I am a procrastinator. There is no sense in denying it. It is who I am through and through.

When I was younger and my mother gave me chores I would always wait until my mom was screaming at me to “stop watching TV and do the dishes!” Of course that is probably pretty normal for kids. There is always something more interesting to do than washing dishes or folding laundry. Heck, I’m an adult with children of my own and I still wait till the last minute to do dishes.

I must confess I am even guilty of spending the day watching TV with my boys, surfing the web, reading and playing around and then I glance up at the clock and see that Running Man man will be home in a half hour. So I hurry into the kitchen and do a load of dishes so that the dish drainer is full and quickly sweep the floor or vacuum so it looks like I was productive.

I am actually guilty of that often.

When I was in school and we had a week to do a project I was always frantically doing it the night before, staying up late and worrying that I wouldn’t get it done. But I always did and usually got a decent grade. Same with tests. I usually studied the night before and sometimes that day in study hall right before the class. I’d usually get a good grade but because I would just cram I didn’t retain much of what I learned and I don’t really remember much of anything now.

Procrastination has always been a viscous cycle and always causes me grief and worry when I wait till the last minute. I always panic and freak out but then I finish it and realize “wow that wasn’t so bad. I wish I would have done it earlier!” But I never do. I could say I never learn but I do, I just don’t put it into practice. I know that if I do things in a timely manor I’d save myself a lot of stress but I just never seem to be able to.

It is my curse.


“Happily” Never Ending

Photo by StockphotoPro Images

Photo by StockphotoPro Images

          Who really loves cleaning? I realize there are some people who like to clean. It gives them a goal, and makes them feel accomplished. There are some people who don’t like to clean but have to have cleanliness so they clean out of obsession and fear. Then there are people like me. I hate it. Not because it’s boring or gross or that I don’t mind mess. It’s that, no matter how much I do, at the end of the day it doesn’t look like I cleaned at all.

If I had to pick one thing I hated doing the most I would have to say DISHES.

What’s that you say? What about a dishwasher? Um, you’re looking at her. (Well not really looking  but you get the point.)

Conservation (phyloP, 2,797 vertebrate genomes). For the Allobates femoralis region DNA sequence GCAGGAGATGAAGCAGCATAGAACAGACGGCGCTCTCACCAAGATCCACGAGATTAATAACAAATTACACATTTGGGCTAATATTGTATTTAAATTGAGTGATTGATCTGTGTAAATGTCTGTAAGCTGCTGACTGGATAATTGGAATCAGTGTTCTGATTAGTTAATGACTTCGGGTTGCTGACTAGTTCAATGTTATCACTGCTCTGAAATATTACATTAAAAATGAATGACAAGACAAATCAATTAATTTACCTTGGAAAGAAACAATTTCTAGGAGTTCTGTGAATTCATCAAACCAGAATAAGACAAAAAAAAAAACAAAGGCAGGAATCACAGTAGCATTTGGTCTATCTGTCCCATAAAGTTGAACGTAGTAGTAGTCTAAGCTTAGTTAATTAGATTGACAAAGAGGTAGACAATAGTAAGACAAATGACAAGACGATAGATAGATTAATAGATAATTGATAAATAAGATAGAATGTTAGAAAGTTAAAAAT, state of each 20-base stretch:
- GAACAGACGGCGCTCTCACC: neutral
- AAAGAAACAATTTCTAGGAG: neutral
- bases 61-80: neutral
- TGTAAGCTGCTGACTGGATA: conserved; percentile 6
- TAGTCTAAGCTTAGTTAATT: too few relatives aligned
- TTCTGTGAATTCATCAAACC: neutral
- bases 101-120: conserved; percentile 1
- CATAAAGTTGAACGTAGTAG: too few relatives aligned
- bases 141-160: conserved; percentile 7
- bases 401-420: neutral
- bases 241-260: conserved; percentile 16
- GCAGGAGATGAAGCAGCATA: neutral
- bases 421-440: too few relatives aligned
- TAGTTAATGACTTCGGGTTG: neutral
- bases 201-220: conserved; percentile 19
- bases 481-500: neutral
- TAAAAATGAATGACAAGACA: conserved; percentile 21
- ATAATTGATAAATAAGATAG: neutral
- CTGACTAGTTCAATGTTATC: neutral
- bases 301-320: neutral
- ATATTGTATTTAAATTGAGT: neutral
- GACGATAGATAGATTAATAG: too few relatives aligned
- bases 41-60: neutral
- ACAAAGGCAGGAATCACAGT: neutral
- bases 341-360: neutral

One of my biggest pet peeves is when I hear or read people’s complaints about washing dishes. About how it never ends and how they just don’t see the point. At first I’m all “preach it sister!” but then I find out they have a dishwasher. EXCUSE ME?  I’m sorry you have to load all those dishes into a machine that washes them for you while you can be off playing with your kids, or doing other house work, or writing the world’s greatest novel. It must suck having to go back an hour later and take out the clean dishes and dry them and put them away. I can’t believe that after dinner at night you can gather up all the dishes, put them in, and have it running while you sleep. Must be tough.

Let me walk you through a day of dishes at my house. (Yes. I said  day.)

            I wake up and get the kids fed. I then add breakfast dishes to last nights dinner dishes. Yes I didn’t do them. Because after the day I had I was ready to snuggle with Running Man (husband) on the couch and zone out watching TV while the kids were in bed.

            I then clean out the sink and fill it with water, soap, and crusty sticky plates. I let them soak for a few minutes. The boys want me too read to them and won’t be quiet until I do. So I sit and read while they soak. Then I pry the boys off me to get back to the kitchen. When I arrive at the sink I see that all my water drained out because I have an old sink and new plugs don’t fit right and if I don’t get it in just the right position it leaks. So I fill the sink again. I manage to get about 4 things washed before my 4 year old comes in and asks for juice. I get him juice and of course I have to get little brother juice too. Once satisfied and happy, the boys leave and I manage to empty the sink.

            But alas, that was only one load. So I drain about half the sink and fill it back up with hot water. In goes the second load. Just as I pick up the first cup I hear a scream and run out to find little brother sitting on big brother’s head. I pry him off and scold him while trying to comfort the other. Once the situation is handled I go back to  washing again. Probably an hour has passed by now and I’m not even done with the second load.

            A little while later the boys need a snack. They take a few minutes to decide what they want and I pour the crackers into the bowls and sit them at the table. Oh yeah they need more juice too. Back now to the sink, I finish the second load. Then I pause for a little break. The dish drainer is too full to put more in. I play with the boys for a bit. Then I go back in and dry the dishes, put them away, and work on the last bit on the counter. I hear another scream and look to see big brother taking little brother’s blanket. I go and break up the fight. As I’m walking back to the kitchen my little one informs me that he did a “ew poo poo”.  So, I change the diaper. I then read another book because they can’t possibly go on with out one more story.